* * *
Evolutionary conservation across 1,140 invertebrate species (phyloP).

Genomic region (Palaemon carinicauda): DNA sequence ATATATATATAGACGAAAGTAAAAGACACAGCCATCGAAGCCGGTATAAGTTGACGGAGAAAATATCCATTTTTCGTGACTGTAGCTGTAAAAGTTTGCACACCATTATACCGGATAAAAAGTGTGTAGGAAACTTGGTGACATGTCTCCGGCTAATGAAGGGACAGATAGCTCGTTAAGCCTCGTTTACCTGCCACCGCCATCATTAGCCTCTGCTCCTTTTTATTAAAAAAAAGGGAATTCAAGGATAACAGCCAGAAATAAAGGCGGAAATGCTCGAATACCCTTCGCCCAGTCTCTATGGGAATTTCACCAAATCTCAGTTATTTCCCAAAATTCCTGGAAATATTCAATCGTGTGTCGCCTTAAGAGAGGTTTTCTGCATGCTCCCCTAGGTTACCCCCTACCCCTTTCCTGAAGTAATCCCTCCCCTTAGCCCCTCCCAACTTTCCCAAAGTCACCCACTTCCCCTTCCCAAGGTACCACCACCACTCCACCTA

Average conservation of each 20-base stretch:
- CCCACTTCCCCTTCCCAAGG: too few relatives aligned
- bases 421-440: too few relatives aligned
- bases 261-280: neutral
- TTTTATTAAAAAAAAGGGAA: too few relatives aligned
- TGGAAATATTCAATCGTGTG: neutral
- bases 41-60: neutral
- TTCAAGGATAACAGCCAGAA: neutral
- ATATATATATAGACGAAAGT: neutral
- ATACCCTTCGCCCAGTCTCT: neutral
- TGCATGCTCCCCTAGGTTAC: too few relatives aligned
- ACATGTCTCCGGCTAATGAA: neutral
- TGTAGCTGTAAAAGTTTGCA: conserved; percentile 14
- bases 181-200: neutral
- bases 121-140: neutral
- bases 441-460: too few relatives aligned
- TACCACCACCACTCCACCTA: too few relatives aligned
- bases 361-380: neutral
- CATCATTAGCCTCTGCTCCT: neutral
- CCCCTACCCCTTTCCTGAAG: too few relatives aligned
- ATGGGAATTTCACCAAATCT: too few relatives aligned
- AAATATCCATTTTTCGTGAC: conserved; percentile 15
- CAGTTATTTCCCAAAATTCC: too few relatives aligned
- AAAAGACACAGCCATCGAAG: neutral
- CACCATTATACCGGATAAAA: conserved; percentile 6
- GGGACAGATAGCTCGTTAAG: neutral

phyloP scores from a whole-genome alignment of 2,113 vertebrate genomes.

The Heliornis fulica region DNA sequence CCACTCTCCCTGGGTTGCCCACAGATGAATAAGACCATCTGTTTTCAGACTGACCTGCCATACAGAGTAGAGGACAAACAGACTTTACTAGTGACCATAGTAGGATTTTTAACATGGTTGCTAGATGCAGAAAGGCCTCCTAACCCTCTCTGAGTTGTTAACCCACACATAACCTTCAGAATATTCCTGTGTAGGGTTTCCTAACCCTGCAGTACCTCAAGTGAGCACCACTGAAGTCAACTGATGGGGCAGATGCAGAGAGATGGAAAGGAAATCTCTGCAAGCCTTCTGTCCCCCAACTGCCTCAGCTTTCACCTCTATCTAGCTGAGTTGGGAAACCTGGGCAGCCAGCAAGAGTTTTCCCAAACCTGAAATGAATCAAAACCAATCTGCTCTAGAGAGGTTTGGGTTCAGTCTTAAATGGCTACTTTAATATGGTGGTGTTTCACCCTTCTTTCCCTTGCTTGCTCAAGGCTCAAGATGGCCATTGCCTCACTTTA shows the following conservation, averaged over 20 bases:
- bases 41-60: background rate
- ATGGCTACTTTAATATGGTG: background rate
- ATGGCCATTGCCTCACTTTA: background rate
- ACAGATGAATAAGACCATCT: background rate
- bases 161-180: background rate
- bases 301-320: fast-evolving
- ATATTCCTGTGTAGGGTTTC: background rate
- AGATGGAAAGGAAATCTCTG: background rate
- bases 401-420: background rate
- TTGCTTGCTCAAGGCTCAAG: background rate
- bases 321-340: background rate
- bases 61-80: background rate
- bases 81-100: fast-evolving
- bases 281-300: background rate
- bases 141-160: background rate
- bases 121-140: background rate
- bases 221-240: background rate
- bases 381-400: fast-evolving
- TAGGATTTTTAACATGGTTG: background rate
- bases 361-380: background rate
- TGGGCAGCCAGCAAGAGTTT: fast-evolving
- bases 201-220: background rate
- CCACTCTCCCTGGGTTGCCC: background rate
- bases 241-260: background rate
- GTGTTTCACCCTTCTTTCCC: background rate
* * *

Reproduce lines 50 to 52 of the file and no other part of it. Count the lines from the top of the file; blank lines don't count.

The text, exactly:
- bases 361-380: background rate
- TGGGCAGCCAGCAAGAGTTT: fast-evolving
- bases 201-220: background rate